WASHINGTON — The Federal Reserve offered a mixed message on the U.S. economy Wednesday: Growth is strengthening, and the unemployment rate is steadily falling. Yet by some measures, the job market remains subpar.
The Nissan Leaf, Nissan Juke, Fiat 500L and Mazda5 wagon fared the worst.
The economy grew at a fast 4 percent annual rate in the April-June quarter.
WASHINGTON — Surveillance drones that hunt drug smugglers along the Mexican border could soon be grounded. Installation of pole-top cameras and ground sensors to intercept illegal crossings might be delayed.
WASHINGTON (AP) — The House overwhelmingly approved a landmark bill Wednesday to refurbish the Veterans Affairs Department and improve veterans' health care.
WASHINGTON — The much-stronger-than-expected 4 percent rate of annual U.S. economic growth from April through June, reported Wednesday by the Commerce Department, put to rest fears that the U.S. economy was slipping into low gear.
Rep. Jeff Miller, R-Fla., chairman of the House Veterans’ Affairs Committee, says the reform is urgently needed in the wake of “the biggest scandal in the history of the Department of Veterans Affairs.”
WASHINGTON — The House overwhelmingly approved a landmark bill Wednesday to help veterans avoid long waits for health care that have plagued the Veterans Affairs Department for years.
LOS ANGELES — Authorities say a pipe break that flooded UCLA’s famed Pauley Pavilion has now released 20 million gallons of water and continues to gush.
The amount of water that spilled was enough to fill more than 500 average-sized backyard swimming pools, or about 200,000 bathtubs. Firefighters, some using inflatable boats, saved at least five people who were stranded by high water.
In this July 29, 2014 photo, Yukari Akatsuka, left, and Usan Kurata of Kuentai-USA look at World Word II photographs of Saipan at the New York State Military Museum in Saratoga Springs, N.Y. They are looking for information they hope will lead them to the burial places of U.S. MIAs killed du…
FILE - This July 1944 file photo shows U.S. Army reinforcement troops making an amphibious landing on the coral reef at Saipan beach, Mariana Islands. Racing against time, members of a Japanese organization are combing a New York military museum's World War II records for information they ho…
In this July 29, 2014 photo, Usan Kurata, left, and Yukari Akatsuka of Kuentai-USA look at World Word II photographs of Saipan at the New York State Military Museum in Saratoga Springs, N.Y. They are looking for information they hope will lead them to the burial places of U.S. MIAs killed du…
SARATOGA SPRINGS, N.Y. (AP) — Racing against time, members of a Japanese organization are combing a New York military museum's World War II records for information they hope will lead to the graves of American servicemen still listed as missing in action on Saipan.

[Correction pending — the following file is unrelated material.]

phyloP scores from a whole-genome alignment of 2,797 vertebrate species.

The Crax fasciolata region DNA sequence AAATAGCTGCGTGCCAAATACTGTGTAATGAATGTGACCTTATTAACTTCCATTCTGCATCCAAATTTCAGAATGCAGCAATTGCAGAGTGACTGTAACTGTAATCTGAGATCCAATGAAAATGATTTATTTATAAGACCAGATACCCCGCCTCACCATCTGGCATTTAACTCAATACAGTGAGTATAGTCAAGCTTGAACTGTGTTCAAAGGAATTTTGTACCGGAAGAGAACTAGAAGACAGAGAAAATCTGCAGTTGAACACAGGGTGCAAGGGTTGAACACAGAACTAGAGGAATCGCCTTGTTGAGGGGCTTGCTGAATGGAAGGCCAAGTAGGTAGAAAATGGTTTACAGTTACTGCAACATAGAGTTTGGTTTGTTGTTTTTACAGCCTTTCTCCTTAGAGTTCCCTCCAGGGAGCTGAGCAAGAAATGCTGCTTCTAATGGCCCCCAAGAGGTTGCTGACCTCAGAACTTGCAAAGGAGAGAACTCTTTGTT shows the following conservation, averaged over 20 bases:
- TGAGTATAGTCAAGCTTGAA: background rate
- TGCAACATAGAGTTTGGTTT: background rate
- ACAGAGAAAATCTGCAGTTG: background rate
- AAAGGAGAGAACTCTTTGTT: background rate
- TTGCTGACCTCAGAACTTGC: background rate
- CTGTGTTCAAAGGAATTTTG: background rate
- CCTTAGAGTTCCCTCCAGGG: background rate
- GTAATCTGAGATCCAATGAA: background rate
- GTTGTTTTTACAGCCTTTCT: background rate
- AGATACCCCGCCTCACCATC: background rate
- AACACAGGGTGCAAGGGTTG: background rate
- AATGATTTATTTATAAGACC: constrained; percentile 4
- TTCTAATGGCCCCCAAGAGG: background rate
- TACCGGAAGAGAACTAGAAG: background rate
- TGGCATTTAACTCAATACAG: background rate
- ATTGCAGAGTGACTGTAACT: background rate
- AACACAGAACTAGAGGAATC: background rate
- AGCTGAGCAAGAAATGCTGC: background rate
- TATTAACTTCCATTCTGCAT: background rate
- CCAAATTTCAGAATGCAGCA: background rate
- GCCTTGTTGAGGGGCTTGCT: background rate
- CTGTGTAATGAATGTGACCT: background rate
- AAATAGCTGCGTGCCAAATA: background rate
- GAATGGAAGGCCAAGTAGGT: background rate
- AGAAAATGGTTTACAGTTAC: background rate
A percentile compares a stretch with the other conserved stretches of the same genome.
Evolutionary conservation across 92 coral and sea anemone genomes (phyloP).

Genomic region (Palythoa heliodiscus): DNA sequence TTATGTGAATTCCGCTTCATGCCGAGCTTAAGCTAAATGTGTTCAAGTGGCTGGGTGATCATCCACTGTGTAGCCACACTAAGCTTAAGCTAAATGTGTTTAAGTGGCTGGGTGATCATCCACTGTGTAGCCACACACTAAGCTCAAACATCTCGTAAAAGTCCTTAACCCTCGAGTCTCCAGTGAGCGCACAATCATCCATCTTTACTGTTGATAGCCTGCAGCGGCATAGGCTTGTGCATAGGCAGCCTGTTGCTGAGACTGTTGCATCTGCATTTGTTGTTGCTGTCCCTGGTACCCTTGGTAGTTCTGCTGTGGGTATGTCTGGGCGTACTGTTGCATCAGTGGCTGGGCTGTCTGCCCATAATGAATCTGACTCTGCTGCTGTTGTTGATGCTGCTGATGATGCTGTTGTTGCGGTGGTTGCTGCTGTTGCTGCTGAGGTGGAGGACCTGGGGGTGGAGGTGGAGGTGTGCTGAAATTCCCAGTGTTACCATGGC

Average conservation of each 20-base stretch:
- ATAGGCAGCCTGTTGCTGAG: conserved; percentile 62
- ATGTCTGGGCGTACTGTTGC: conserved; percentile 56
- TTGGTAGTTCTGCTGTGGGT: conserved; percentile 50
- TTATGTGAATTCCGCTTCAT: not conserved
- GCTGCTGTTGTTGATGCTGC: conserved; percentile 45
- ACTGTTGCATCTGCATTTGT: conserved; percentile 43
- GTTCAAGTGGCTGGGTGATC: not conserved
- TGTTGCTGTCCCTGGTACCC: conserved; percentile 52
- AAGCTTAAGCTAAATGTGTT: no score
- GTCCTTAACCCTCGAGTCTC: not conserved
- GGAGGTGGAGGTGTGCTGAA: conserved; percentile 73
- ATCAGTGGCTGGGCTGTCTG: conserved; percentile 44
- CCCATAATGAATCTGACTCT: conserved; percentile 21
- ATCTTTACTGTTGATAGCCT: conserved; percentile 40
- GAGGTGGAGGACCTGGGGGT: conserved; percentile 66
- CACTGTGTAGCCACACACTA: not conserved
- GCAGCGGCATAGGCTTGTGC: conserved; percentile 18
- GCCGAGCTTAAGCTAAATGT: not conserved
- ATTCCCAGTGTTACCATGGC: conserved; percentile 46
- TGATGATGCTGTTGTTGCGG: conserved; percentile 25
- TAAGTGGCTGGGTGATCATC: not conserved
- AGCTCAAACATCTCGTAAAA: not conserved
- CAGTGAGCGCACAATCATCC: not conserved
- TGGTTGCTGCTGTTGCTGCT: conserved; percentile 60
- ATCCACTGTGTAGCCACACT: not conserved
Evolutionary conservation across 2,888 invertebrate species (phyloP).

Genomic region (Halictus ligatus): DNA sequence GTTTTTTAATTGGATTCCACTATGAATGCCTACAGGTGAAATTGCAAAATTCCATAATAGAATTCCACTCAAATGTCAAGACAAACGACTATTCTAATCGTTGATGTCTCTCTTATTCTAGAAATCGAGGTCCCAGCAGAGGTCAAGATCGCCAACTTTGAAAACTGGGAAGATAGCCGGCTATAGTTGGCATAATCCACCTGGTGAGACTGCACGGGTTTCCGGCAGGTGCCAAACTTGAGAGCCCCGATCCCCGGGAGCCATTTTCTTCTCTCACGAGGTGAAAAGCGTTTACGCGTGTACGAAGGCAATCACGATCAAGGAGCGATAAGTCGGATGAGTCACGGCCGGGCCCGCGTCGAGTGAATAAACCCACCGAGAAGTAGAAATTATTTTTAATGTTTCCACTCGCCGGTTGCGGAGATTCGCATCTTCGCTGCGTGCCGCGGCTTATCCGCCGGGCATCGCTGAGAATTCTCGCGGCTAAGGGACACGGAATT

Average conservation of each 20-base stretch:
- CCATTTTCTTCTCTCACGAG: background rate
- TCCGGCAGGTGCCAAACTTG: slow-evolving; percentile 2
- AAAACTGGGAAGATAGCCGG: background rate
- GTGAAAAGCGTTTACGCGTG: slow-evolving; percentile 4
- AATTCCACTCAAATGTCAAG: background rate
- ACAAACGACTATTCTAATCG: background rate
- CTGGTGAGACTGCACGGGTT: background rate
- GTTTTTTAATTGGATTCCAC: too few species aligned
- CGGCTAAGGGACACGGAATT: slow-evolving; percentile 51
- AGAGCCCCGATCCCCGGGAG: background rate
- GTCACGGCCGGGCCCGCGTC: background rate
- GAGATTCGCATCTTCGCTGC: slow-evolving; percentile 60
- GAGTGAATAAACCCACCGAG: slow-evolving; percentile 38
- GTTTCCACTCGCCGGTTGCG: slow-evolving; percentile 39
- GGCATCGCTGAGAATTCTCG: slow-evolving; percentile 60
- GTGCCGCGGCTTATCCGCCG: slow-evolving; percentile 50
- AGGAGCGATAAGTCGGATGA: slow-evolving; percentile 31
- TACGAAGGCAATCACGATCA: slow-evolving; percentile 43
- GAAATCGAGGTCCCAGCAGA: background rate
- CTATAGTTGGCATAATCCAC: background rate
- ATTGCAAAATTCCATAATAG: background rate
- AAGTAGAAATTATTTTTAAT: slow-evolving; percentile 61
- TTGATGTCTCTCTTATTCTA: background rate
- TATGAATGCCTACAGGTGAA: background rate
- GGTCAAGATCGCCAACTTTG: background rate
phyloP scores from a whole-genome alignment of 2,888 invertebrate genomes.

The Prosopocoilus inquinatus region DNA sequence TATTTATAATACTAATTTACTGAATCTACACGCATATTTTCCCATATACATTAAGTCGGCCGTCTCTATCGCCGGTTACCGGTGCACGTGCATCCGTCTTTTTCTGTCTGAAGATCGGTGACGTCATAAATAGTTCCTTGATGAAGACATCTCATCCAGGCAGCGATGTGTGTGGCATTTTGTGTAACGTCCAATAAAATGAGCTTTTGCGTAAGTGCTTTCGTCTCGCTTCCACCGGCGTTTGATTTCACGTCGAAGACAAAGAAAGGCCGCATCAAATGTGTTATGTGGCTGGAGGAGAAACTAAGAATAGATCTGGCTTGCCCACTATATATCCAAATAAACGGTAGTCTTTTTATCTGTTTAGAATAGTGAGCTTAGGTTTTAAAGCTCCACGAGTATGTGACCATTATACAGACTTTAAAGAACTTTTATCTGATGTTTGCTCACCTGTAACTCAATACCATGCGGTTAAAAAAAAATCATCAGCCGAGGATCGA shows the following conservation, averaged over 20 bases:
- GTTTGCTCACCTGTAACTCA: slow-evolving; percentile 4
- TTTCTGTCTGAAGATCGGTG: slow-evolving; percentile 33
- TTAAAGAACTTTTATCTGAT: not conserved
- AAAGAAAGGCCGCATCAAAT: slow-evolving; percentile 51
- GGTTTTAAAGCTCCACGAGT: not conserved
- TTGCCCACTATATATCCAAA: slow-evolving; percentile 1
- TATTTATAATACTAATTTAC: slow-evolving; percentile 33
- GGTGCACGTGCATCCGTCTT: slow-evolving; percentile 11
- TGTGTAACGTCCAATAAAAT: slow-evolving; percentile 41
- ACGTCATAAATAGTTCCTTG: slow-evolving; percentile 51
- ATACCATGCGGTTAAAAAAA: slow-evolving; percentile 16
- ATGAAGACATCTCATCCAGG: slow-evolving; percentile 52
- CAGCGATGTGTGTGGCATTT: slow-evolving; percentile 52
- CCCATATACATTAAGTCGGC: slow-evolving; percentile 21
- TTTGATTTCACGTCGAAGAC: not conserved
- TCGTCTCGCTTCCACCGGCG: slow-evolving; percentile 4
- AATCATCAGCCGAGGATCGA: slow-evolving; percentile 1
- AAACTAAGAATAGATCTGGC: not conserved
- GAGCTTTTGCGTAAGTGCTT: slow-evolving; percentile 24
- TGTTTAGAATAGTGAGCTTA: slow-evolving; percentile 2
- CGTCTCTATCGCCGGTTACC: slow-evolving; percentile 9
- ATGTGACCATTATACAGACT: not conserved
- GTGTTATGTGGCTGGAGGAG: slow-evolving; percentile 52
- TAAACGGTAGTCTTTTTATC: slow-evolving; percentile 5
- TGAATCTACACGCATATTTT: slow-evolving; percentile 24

WASHINGTON — Management failures by the Obama administration set the stage for computer woes that paralyzed the president’s new health-care program last fall, nonpartisan investigators said in a report released Wednesday.
FILE - This July 22, 2014 file photo shows Veterans Affairs Secretary nominee Robert McDonald testifying on Capitol Hill in Washington. House and Senate negotiators have approved a $17 billion compromise bill to overhaul the Department of Veterans Affairs and reform a program scandalized by …
House Veterans’ Affairs Chairman Jeff Miller, R-Fla., joined by Speaker of the House John Boehner of Ohio, left, and incoming Majority Leader Rep. Kevin McCarthy, R-Calif., right, speaks to reporters on Capitol Hill in Washington, Tuesday, July 29, 2014, about a compromise bill to help veter…
Senate Veterans’ Affairs Committee Chairman Sen. Bernie Sanders, I-Vt., right and House Veterans’ Affairs Committee Chairman Rep. Jeff Miller, R-Fla., take the stairs to a news conference on Capitol Hill, in Washington, Monday, July 28, 2014, about a bipartisan deal to improve veterans' heal…
FILE - In this July 2, 2014, file photo, Federal Reserve Chair Janet Yellen speaks at the International Monetary Fund in Washington. The Federal Reserve is widely expected to make sixth reduction in bond purchases Wednesday, July 30, 2014. (AP Photo/Susan Walsh, File)
MOSCOW — U.S. and European sanctions against Russia’s energy and finance sectors are strong enough to cause deep, long-lasting damage within months unless Moscow persuades the West to repeal them by withdrawing support for Ukrainian insurgents.